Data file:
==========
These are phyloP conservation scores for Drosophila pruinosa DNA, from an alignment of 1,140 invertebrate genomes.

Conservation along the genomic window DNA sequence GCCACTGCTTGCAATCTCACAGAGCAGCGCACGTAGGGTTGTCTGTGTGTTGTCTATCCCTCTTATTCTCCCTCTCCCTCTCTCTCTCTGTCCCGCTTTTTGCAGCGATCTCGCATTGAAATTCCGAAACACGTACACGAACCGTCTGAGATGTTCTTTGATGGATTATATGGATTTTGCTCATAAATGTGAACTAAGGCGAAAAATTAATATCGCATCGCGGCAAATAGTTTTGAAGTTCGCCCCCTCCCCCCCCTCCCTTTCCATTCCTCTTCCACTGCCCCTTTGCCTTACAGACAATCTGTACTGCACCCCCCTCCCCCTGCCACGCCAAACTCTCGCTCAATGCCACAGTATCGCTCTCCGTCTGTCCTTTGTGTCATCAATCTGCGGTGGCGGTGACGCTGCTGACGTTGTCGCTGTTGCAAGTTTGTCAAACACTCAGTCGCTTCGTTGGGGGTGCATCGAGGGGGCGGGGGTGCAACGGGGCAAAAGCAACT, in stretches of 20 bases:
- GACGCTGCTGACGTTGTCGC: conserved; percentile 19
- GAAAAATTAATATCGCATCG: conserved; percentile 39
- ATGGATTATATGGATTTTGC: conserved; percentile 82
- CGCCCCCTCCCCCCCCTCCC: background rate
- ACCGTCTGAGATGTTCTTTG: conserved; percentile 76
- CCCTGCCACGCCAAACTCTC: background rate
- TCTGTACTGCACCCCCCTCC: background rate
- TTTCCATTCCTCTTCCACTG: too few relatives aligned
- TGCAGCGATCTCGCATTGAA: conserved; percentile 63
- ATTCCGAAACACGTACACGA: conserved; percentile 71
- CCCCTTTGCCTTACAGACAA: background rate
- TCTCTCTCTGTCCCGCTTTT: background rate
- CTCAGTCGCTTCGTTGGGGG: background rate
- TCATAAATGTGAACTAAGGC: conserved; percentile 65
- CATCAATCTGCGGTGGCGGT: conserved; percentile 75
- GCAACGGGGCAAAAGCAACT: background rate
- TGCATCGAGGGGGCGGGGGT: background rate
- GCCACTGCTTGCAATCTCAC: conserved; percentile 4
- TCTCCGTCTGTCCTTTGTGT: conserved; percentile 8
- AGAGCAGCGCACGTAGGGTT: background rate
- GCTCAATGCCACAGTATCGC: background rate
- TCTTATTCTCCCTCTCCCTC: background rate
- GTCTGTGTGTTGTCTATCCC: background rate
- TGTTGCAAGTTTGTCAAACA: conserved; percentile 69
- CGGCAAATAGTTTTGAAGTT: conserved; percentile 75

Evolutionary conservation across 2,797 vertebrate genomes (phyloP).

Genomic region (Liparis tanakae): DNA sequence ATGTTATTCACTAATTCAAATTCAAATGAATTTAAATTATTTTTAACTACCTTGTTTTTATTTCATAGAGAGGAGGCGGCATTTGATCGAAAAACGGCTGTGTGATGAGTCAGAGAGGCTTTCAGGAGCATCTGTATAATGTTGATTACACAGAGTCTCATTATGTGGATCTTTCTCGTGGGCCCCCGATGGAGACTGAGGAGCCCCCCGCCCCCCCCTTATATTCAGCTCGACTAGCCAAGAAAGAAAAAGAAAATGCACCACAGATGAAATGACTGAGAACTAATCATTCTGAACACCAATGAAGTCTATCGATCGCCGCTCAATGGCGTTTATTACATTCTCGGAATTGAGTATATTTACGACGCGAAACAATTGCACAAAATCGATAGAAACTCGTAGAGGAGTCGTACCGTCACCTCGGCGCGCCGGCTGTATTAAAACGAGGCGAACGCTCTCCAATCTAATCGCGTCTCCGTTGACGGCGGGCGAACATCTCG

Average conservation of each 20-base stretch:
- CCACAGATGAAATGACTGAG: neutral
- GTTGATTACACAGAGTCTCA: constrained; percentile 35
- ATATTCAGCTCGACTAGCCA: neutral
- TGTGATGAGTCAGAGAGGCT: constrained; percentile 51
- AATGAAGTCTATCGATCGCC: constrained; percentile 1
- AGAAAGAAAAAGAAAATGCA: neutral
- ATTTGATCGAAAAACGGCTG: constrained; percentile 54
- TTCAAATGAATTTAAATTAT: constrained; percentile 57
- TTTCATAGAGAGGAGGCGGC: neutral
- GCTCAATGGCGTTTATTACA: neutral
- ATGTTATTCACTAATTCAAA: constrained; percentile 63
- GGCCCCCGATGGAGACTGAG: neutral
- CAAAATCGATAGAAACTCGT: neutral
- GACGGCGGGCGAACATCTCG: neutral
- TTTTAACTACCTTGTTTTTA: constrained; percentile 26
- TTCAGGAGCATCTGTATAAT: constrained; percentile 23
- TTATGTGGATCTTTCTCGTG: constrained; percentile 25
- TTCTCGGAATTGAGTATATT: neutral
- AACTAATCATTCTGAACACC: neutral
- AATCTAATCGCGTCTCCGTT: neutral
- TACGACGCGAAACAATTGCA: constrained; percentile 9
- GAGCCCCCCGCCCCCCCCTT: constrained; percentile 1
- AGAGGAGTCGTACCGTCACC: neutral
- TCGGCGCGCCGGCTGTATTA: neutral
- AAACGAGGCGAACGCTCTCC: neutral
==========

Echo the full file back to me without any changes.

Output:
These are phyloP conservation scores for Drosophila pruinosa DNA, from an alignment of 1,140 invertebrate genomes.

Conservation along the genomic window DNA sequence GCCACTGCTTGCAATCTCACAGAGCAGCGCACGTAGGGTTGTCTGTGTGTTGTCTATCCCTCTTATTCTCCCTCTCCCTCTCTCTCTCTGTCCCGCTTTTTGCAGCGATCTCGCATTGAAATTCCGAAACACGTACACGAACCGTCTGAGATGTTCTTTGATGGATTATATGGATTTTGCTCATAAATGTGAACTAAGGCGAAAAATTAATATCGCATCGCGGCAAATAGTTTTGAAGTTCGCCCCCTCCCCCCCCTCCCTTTCCATTCCTCTTCCACTGCCCCTTTGCCTTACAGACAATCTGTACTGCACCCCCCTCCCCCTGCCACGCCAAACTCTCGCTCAATGCCACAGTATCGCTCTCCGTCTGTCCTTTGTGTCATCAATCTGCGGTGGCGGTGACGCTGCTGACGTTGTCGCTGTTGCAAGTTTGTCAAACACTCAGTCGCTTCGTTGGGGGTGCATCGAGGGGGCGGGGGTGCAACGGGGCAAAAGCAACT, in stretches of 20 bases:
- GACGCTGCTGACGTTGTCGC: conserved; percentile 19
- GAAAAATTAATATCGCATCG: conserved; percentile 39
- ATGGATTATATGGATTTTGC: conserved; percentile 82
- CGCCCCCTCCCCCCCCTCCC: background rate
- ACCGTCTGAGATGTTCTTTG: conserved; percentile 76
- CCCTGCCACGCCAAACTCTC: background rate
- TCTGTACTGCACCCCCCTCC: background rate
- TTTCCATTCCTCTTCCACTG: too few relatives aligned
- TGCAGCGATCTCGCATTGAA: conserved; percentile 63
- ATTCCGAAACACGTACACGA: conserved; percentile 71
- CCCCTTTGCCTTACAGACAA: background rate
- TCTCTCTCTGTCCCGCTTTT: background rate
- CTCAGTCGCTTCGTTGGGGG: background rate
- TCATAAATGTGAACTAAGGC: conserved; percentile 65
- CATCAATCTGCGGTGGCGGT: conserved; percentile 75
- GCAACGGGGCAAAAGCAACT: background rate
- TGCATCGAGGGGGCGGGGGT: background rate
- GCCACTGCTTGCAATCTCAC: conserved; percentile 4
- TCTCCGTCTGTCCTTTGTGT: conserved; percentile 8
- AGAGCAGCGCACGTAGGGTT: background rate
- GCTCAATGCCACAGTATCGC: background rate
- TCTTATTCTCCCTCTCCCTC: background rate
- GTCTGTGTGTTGTCTATCCC: background rate
- TGTTGCAAGTTTGTCAAACA: conserved; percentile 69
- CGGCAAATAGTTTTGAAGTT: conserved; percentile 75

Evolutionary conservation across 2,797 vertebrate genomes (phyloP).

Genomic region (Liparis tanakae): DNA sequence ATGTTATTCACTAATTCAAATTCAAATGAATTTAAATTATTTTTAACTACCTTGTTTTTATTTCATAGAGAGGAGGCGGCATTTGATCGAAAAACGGCTGTGTGATGAGTCAGAGAGGCTTTCAGGAGCATCTGTATAATGTTGATTACACAGAGTCTCATTATGTGGATCTTTCTCGTGGGCCCCCGATGGAGACTGAGGAGCCCCCCGCCCCCCCCTTATATTCAGCTCGACTAGCCAAGAAAGAAAAAGAAAATGCACCACAGATGAAATGACTGAGAACTAATCATTCTGAACACCAATGAAGTCTATCGATCGCCGCTCAATGGCGTTTATTACATTCTCGGAATTGAGTATATTTACGACGCGAAACAATTGCACAAAATCGATAGAAACTCGTAGAGGAGTCGTACCGTCACCTCGGCGCGCCGGCTGTATTAAAACGAGGCGAACGCTCTCCAATCTAATCGCGTCTCCGTTGACGGCGGGCGAACATCTCG

Average conservation of each 20-base stretch:
- CCACAGATGAAATGACTGAG: neutral
- GTTGATTACACAGAGTCTCA: constrained; percentile 35
- ATATTCAGCTCGACTAGCCA: neutral
- TGTGATGAGTCAGAGAGGCT: constrained; percentile 51
- AATGAAGTCTATCGATCGCC: constrained; percentile 1
- AGAAAGAAAAAGAAAATGCA: neutral
- ATTTGATCGAAAAACGGCTG: constrained; percentile 54
- TTCAAATGAATTTAAATTAT: constrained; percentile 57
- TTTCATAGAGAGGAGGCGGC: neutral
- GCTCAATGGCGTTTATTACA: neutral
- ATGTTATTCACTAATTCAAA: constrained; percentile 63
- GGCCCCCGATGGAGACTGAG: neutral
- CAAAATCGATAGAAACTCGT: neutral
- GACGGCGGGCGAACATCTCG: neutral
- TTTTAACTACCTTGTTTTTA: constrained; percentile 26
- TTCAGGAGCATCTGTATAAT: constrained; percentile 23
- TTATGTGGATCTTTCTCGTG: constrained; percentile 25
- TTCTCGGAATTGAGTATATT: neutral
- AACTAATCATTCTGAACACC: neutral
- AATCTAATCGCGTCTCCGTT: neutral
- TACGACGCGAAACAATTGCA: constrained; percentile 9
- GAGCCCCCCGCCCCCCCCTT: constrained; percentile 1
- AGAGGAGTCGTACCGTCACC: neutral
- TCGGCGCGCCGGCTGTATTA: neutral
- AAACGAGGCGAACGCTCTCC: neutral